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  • Introduction

  • Current Projects

    The following research areas will be the initial focus of the Centre:
    • Data QoS (Quality of Service) - While for voice communication, the performance indices and measurement methods are well understood, wireless data QoS is a new and much needed area of research. Methodology for characterizing the end-to-end QoS will be developed. Then measurement techniques applicable to Hong Kong will be designed and deployed for periodic reporting. Innovative methods for improving wireless data QoS will be studied.

    • Service Creation - New wireless networking technologies (2.5G, 3G and wireless LAN) will provide the mobile users with a rich selection of bandwidths and connectivity choices. The Centre will design new mobile multimedia applications, using the enabling technologies to meet the needs of both consumer and business users in Hong Kong. These new applications will provide additional revenue generating opportunities for the mobile industry.

    • Content Delivery - While 3G technologies have been standardized, few operators have experience in deploying and optimizing 3G network infrastructures yet. Innovative algorithms will be designed to maximize the network performance, especially for the applications of interest to Hong Kong operators such as media streaming. Research outputs will also be useful for contributions to future wireless standards.

    Current Projects

    Resource Control in Wireless Networks

    Resource control in wireless networks is an important issue due to the limited capacity of wireless networks. Mechanisms for resource control need to be flexible, robust and efficient in order to meet the service reliability and diverse quality-of-service (QoS) requirements of different applications in various types of wireless networks like the 3G networks, IEEE 802.11-based ad-hoc networks, sensor networks, and vehicular ad-hoc networks. Resource control mechanisms in these networks must effectively manage critical tasks like flow control, routing, scheduling, buffer management and admission control. Network resources need to be fairly and efficiently allocated, depending on actual user requirements and preferences. In addition to the network resource control mechanisms, sometimes the end-user applications may also need to adapt their behavior in response to feedback signals from the network. Ultimately, the final objective is to maximize the utilization of the network resources, while at the same time meeting the needs of the wireless network users. In our research work, we investigate issues of resource control in different types of wireless networks, identify the constraints in each network and propose simple and robust methods that efficiently utilize and manage the limited resources in the wireless networks.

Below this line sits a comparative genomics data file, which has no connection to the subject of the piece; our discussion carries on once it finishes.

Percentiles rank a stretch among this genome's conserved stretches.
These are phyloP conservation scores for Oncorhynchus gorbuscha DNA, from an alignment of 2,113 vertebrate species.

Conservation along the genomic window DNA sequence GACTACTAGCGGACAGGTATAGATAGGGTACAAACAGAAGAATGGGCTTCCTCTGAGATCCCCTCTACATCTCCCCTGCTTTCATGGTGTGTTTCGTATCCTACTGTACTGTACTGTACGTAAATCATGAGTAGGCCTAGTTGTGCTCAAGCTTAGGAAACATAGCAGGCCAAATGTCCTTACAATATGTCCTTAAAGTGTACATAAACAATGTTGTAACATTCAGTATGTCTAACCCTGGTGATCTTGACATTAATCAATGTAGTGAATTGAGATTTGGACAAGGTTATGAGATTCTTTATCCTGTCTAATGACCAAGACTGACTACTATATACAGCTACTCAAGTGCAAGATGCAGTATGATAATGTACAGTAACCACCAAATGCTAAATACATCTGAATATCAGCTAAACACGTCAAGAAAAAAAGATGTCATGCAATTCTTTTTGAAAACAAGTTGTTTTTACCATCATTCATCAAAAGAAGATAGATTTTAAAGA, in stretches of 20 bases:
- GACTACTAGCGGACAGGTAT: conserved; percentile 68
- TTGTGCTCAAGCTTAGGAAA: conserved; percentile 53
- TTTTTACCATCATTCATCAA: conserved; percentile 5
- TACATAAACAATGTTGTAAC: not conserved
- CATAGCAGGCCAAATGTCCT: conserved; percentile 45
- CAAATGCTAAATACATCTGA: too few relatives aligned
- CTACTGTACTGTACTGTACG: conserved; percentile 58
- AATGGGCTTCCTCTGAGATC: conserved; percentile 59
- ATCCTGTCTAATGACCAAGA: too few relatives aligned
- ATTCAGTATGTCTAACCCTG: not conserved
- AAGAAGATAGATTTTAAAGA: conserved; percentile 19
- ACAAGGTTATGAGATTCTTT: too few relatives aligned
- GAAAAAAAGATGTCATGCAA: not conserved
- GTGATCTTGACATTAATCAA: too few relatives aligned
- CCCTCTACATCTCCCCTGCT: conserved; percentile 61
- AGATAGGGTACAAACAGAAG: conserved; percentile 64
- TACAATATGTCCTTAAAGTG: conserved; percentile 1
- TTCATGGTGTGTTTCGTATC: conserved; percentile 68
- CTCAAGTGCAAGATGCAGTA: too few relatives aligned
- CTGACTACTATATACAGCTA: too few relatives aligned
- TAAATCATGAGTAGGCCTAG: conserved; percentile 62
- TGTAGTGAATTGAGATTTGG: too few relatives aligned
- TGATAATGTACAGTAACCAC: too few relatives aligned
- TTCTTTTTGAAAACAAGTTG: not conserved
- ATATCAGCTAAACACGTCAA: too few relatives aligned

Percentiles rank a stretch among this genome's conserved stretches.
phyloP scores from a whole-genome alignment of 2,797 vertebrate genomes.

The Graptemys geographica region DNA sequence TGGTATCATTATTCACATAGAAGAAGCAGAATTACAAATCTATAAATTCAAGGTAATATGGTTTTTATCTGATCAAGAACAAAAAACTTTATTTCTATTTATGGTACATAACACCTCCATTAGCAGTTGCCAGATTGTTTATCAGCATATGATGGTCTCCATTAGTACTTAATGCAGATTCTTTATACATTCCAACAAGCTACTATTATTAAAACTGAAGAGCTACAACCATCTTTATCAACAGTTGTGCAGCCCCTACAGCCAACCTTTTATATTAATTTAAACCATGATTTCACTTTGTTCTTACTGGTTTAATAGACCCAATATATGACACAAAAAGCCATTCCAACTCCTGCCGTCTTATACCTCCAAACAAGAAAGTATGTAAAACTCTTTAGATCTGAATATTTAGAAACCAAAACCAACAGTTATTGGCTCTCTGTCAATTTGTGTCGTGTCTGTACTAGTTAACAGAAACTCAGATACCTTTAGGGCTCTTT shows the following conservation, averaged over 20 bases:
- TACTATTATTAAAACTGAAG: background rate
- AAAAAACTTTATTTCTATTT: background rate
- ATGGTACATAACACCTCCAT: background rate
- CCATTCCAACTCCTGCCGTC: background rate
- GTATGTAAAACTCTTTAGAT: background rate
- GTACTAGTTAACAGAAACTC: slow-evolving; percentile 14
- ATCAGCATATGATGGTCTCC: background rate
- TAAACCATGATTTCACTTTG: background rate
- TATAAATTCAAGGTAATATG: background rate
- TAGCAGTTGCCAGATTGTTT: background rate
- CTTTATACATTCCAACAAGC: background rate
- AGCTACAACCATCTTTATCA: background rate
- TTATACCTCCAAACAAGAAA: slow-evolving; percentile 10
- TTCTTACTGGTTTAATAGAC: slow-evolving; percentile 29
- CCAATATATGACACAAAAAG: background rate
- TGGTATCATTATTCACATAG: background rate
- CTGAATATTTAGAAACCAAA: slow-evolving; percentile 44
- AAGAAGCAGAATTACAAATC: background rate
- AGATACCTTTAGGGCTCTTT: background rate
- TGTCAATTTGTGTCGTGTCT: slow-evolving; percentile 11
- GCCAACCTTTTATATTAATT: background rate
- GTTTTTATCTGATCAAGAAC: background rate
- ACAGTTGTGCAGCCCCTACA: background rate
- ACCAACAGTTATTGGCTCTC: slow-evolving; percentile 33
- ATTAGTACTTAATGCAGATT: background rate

Traffic Engineering with Partial Interference  

    Previous research assumed interference in a wireless network to be binary, i.e., simultaneous transmissions are either mutually exclusive or totally independent. However, experimental studies showed this assumption is not valid. We are investigating how much can be gained in terms of capacity by considering this partial interference and designing traffic engineering or network optimization algorithms to realize the gain from partial interference.

    Related publications:
  • Characterizing and Exploiting Partial Interference in Wireless Mesh Networks

  • Delay/Disruption Tolerant Networking (DTN)